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Das Versprechen (The Promise)

  • Stuart Taberner
Chapter

Abstract

9th November 1989 is etched onto the German national consciousness as the day on which the Berlin Wall fell. Televised images of the euphoria experienced by the inhabitants of this divided city, of their seemingly infinite delight and disbelief, provoked unprecedented sympathy worldwide for a people long respected for the economic success and political stability of the two states in which recent history had determined that they should live, but for whom few outsiders had been able to muster any real affection. The Wall had been erected on 13 August 1961 by the communist rulers of the German Democratic Republic (GDR), ostensibly to ‘protect’ their East German population against the ‘imperialism’ of the capitalist west. Berlin thus embodied the global division into two competing power blocs after the Second World War. The collapse of the Wall thirty-eight years after its construction inaugurated the final chapter in the Cold War following the ‘velvet revolutions’ that had swept across eastern Europe at the decade’s end, and a new beginning for Germany, which was unified almost a year later on 3 October 1990.

Keywords

German Democratic Republic German Identity National Socialism West German State Velvet Revolution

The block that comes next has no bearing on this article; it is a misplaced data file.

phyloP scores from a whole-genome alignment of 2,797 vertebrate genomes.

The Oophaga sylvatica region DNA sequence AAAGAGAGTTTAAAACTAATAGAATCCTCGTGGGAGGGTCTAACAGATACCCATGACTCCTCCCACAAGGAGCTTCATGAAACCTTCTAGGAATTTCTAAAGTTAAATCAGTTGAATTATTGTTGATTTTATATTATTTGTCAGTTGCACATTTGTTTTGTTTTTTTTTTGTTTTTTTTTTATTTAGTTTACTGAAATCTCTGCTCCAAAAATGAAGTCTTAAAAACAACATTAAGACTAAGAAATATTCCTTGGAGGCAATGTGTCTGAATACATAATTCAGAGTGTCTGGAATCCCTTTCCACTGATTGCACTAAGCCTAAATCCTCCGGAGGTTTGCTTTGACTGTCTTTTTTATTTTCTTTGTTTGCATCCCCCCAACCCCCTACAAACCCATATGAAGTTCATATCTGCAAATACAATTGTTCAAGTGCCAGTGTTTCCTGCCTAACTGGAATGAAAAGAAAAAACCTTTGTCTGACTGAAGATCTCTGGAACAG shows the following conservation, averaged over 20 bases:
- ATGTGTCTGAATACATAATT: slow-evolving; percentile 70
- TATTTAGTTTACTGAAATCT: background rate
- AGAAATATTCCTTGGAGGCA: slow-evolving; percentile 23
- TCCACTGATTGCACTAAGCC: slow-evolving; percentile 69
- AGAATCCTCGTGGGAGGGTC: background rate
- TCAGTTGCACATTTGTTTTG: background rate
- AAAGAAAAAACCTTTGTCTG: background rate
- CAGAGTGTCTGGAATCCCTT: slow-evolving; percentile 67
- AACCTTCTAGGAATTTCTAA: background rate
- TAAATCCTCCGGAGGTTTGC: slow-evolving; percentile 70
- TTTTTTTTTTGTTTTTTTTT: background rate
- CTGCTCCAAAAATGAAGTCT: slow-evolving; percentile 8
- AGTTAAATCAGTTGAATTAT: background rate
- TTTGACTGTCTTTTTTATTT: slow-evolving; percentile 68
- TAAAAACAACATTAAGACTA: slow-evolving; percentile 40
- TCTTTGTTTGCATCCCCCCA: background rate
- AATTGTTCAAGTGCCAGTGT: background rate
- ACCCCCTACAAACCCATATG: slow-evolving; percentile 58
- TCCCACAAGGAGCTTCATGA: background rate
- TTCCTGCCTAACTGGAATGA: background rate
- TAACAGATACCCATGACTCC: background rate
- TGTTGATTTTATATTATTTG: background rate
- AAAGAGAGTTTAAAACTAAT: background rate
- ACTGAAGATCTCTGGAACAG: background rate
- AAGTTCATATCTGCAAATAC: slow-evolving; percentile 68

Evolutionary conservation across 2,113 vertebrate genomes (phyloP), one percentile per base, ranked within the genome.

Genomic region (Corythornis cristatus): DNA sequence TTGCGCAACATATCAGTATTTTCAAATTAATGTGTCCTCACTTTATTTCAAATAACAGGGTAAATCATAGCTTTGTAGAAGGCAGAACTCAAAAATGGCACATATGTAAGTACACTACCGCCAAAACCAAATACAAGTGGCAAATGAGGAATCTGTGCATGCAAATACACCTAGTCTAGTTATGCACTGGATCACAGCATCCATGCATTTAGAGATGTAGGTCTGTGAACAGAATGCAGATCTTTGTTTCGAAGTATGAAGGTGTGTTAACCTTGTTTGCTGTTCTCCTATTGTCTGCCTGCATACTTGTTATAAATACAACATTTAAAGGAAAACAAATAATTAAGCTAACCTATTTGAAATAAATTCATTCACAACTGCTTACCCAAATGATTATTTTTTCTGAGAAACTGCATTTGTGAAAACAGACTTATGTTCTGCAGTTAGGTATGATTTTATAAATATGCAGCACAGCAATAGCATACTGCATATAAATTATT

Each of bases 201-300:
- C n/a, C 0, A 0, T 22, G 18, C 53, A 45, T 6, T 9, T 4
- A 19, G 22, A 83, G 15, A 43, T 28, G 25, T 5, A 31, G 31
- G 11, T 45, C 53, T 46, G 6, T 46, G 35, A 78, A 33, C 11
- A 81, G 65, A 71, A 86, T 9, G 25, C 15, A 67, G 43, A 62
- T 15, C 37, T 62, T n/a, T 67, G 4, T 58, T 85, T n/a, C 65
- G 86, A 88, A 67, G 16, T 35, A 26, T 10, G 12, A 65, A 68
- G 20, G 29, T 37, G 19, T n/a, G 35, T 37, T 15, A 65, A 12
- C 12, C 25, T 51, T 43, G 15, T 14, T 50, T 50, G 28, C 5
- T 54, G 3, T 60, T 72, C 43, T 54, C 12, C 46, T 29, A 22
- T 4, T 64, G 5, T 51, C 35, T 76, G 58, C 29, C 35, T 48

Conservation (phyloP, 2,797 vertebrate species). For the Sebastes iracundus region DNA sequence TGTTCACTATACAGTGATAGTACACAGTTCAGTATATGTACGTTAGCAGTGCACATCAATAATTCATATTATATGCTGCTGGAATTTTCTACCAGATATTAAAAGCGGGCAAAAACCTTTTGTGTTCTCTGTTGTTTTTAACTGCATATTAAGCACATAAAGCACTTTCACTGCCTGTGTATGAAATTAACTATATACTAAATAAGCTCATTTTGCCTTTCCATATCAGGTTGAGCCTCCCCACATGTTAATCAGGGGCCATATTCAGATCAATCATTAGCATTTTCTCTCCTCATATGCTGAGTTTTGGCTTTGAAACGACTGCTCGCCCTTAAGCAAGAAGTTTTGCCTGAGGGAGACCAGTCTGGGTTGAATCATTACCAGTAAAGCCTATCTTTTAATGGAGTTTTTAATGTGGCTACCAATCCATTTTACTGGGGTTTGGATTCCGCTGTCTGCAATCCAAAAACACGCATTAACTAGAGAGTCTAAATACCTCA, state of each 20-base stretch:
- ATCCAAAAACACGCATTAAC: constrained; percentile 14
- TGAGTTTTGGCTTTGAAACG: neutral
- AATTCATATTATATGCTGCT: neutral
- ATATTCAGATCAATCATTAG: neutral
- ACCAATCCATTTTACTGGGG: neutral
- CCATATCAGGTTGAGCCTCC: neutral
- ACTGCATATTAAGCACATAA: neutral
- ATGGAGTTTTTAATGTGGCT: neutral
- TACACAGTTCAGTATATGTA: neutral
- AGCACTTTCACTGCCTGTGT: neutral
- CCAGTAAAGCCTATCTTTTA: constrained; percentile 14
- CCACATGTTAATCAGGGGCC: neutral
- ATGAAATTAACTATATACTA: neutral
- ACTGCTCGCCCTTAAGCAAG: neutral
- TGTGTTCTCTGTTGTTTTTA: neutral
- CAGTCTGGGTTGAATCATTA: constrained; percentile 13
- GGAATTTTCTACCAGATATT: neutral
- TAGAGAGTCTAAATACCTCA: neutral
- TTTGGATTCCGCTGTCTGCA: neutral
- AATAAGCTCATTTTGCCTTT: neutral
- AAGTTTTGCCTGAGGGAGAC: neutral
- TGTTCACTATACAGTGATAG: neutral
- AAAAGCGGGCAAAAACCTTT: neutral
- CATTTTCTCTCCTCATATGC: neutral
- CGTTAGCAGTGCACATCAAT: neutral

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References and Suggestions for Further Reading

  1. Knight, Julia 1992: Women and the New German Cinema. London: Verso.Google Scholar
  2. Elsaesser, Thomas 1987: ‘Public Bodies and Divided Selves: German Women Film-makers in the 80s’. In Monthly Film Bulletin, December.Google Scholar
  3. Elsaesser, Thomas 1988: ‘A Retrospect on the New German Cinema’. In German Life and Letters, 41, 3.Google Scholar
  4. Elsaesser, Thomas 1989: New German Cinema: A History. London: Macmillan.Google Scholar
  5. Fulbrook, Mary 1991: Germany: The Divided Nation. London: Fontana.Google Scholar
  6. Fulbrook, Mary 1995: Anatomy of a Dictatorship: Inside the GDR, 1949–89. Oxford: Oxford University Press.Google Scholar
  7. Sandford, John 1980: The New German Cinema. New York: Da Capo.Google Scholar
  8. Schneider, Peter 1992: The German Comedy: Scenes of Life after the Wall. London: I. B. Tauris.Google Scholar

Copyright information

© Stuart Taberner 2000

Authors and Affiliations

  • Stuart Taberner

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